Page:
Psychoanalysis

The word psychoanalysis refers specifically to Freud's approach to conducting therapy. Freud was trained as a medical doctor before turning his attention to psychological disorders, and to this day a psychoanalyst is typically a psychiatrist—an MD who has taken a residency in psychiatry after completing medical school. Psychoanalysts without medical degrees are called lay analysts.

In psychoanalysis, an individual's life is reviewed and the individual's personality is interpreted in accordance with Freud's theory.

To what does the word "psychoanalysis" refer?

Where is the emphasis placed, in classic psychoanalysis?

In classic psychoanalysis, considerable emphasis is placed on the "family drama" of sexual conflicts and other Freudian theoretical constructs, described in Chapter 11. For example, the individual's problems are likely to be traced to difficulties in one of the psychosexual stages.

Psychoanalysis has always been associated more with psychiatry than psychology.

When psychoanalysis first arrived in the United States, most psychologists ignored it. By the 1920's, however, psychoanalysis had so captured the public imagination that it threatened to eclipse experimental psychology entirely. (Hornstein, 1992)

As Hornstein indicates, despite the negative opinions of most psychologists, psychoanalysis caught on with the public. By World War II it was the dominant type of psychotherapy.

When did psychoanalysis have its heyday?

Psychoanalysis had its heyday in the United States from 1940 to 1960 during which it was hailed as the inspired hope for dealing with most, if not all, of the problems in mental health. (Wolberg,1989)

Where is psychoanalysis still a dominant therapy?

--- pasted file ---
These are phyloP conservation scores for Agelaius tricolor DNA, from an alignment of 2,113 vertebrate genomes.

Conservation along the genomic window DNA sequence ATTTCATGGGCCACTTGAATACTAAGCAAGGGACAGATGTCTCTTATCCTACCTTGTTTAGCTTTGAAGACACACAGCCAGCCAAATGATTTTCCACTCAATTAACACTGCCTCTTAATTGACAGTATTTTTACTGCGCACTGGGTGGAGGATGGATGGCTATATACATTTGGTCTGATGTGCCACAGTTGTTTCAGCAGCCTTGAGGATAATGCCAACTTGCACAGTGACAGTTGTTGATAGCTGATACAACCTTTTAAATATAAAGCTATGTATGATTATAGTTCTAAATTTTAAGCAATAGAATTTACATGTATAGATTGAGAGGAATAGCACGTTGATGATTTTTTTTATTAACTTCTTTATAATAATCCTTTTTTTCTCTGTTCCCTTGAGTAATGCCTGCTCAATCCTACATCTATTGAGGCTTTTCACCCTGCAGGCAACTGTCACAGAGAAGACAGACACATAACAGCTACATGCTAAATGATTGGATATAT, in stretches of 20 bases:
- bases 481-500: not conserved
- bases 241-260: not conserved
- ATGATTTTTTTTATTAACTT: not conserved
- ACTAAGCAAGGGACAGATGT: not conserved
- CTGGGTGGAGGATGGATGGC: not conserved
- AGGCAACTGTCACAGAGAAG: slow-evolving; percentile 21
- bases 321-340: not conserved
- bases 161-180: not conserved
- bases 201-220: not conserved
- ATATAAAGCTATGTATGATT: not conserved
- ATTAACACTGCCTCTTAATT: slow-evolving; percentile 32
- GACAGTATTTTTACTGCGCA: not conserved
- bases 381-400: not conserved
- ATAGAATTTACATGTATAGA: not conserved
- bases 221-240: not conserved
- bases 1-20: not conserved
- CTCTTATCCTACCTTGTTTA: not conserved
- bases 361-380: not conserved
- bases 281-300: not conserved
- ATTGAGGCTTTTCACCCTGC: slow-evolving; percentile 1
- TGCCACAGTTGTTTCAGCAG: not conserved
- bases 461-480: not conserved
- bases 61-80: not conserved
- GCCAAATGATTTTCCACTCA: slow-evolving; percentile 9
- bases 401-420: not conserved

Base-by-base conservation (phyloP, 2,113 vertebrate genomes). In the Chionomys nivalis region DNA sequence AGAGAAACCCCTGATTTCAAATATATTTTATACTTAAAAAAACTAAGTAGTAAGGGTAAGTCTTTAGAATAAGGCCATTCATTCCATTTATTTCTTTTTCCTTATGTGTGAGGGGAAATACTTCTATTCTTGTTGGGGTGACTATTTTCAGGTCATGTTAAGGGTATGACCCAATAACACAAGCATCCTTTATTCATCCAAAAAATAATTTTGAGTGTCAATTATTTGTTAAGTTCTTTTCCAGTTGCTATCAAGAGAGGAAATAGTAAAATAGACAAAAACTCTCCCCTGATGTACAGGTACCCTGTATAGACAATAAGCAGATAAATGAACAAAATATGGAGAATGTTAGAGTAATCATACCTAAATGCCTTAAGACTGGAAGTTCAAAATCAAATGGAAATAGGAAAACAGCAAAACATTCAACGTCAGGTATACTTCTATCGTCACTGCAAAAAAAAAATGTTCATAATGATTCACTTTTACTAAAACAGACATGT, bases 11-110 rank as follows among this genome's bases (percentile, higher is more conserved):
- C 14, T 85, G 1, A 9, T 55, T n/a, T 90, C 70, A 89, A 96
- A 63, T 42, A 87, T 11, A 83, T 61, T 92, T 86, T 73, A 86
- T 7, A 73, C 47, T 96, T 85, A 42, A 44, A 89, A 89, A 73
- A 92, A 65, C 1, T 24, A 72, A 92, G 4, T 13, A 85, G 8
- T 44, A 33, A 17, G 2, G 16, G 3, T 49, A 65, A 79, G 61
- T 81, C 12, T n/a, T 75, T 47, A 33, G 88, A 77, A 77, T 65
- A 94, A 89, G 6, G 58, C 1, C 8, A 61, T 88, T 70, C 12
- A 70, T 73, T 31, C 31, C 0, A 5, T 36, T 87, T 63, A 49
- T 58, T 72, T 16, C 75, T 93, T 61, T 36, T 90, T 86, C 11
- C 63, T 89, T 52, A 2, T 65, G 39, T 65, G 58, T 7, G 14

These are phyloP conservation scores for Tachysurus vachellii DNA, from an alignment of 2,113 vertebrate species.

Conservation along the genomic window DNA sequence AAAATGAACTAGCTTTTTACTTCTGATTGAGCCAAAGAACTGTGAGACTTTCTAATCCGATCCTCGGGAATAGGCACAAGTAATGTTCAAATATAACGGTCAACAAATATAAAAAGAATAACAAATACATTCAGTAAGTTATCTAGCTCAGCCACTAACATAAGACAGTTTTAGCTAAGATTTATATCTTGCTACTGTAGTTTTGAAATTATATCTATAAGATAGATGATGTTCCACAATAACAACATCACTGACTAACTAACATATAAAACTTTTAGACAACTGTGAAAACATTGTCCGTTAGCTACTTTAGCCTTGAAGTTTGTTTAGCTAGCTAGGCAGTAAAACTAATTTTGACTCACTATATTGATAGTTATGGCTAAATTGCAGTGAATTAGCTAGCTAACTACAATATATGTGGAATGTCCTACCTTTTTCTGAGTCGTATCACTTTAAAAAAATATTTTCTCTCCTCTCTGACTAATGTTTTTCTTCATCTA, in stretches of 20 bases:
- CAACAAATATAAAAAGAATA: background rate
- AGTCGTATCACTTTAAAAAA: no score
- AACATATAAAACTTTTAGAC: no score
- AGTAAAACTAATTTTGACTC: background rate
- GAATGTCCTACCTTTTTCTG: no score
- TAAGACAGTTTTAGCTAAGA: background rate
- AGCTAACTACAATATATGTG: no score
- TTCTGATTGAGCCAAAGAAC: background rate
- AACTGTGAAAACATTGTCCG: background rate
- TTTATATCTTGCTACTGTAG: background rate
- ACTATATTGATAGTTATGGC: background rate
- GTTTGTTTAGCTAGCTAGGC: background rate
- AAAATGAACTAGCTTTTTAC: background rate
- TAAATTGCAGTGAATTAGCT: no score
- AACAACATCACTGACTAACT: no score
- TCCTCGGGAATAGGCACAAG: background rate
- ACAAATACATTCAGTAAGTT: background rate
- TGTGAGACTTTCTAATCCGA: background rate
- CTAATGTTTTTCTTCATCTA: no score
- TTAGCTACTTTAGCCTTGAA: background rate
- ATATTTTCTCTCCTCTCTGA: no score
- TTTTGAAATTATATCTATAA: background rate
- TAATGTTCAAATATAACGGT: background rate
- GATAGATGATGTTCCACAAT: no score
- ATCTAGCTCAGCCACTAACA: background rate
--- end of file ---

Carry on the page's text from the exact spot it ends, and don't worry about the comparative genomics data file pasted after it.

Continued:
Psychoanalysis could not live up to such inflated promises. It suffered a decrease in popularity from the 1960s onward. Today relatively few therapists in the United States practice psychoanalysis. It is still a dominant mode of therapy in some European countries such as France and Belgium. Variations of cathartic therapy, not necessarily Freudian in outlook, are still common in the United States.

What are common features of psychoanalysis as a therapy?

Psychoanalysis as a therapy is typically very time-consuming, sometimes requiring many years. During this time, all facets of a patient's childhood are explored in detail, especially the relationship with the parents. Techniques such as dream interpretation, free association, or inkblot interpretation may be used to explore unconscious conflicts. If the analyst accepts Freud's formulations, most of those conflicts are thought to involve repressed sexual urges of childhood.

Psychoanalytic therapy is usually quite expensive. The total cost may exceed $30,000 after years of therapy. Freud claimed the high cost of psychoanalysis was actually therapeutic, because it symbolized a commitment to change and a serious desire to expose the truth.

What is transference and how is it used in psychoanalysis? What do critics point out?

Psychoanalysts expect the phenomenon of transference to occur in therapy. Transference is a tendency to put the psychoanalyst in the same role as an important othersuch as a parent or a spouse. Transference results in intensely positive or negative feelings about the therapist (called positive and negative transference, respectively). Freud thought transference was useful for (1) understanding how the patient interacted with important others, and (2) achieving a certain power or social influence over the patient. Critics of psychoanalysis point out the negative aspects of transference, such as the formation of an emotional attachment to the therapist that may add complications to a patient's life.

Why is it simple-minded to render a global judgment about psychoanalysis?

Many variations of the psychoanalytic technique exist. Some therapists sit face-to-face with their patients and emphasize problem-solving in the present, rather than analysis of childhood problems. Some use hypnosis; some do not. Some agree with much of Freud's original theory, others accept only parts of it.

Research on psychotherapy shows that most forms of therapy work equally well, if success is measured by the percentage of clients who report improvement. That would appear to give an advantage to briefer and less expensive therapies. But there is no such thing as an average person, so in the final analysis (so to speak) each person must make an individual judgment about which therapy is preferred.


Write to Dr. Dewey at psywww@gmail.com.

Don't see what you need? Psych Web has over 1,000 pages, so it may be elsewhere on the site. Do a site-specific Google search using the box below.

Custom Search

Copyright © 2007 Russ Dewey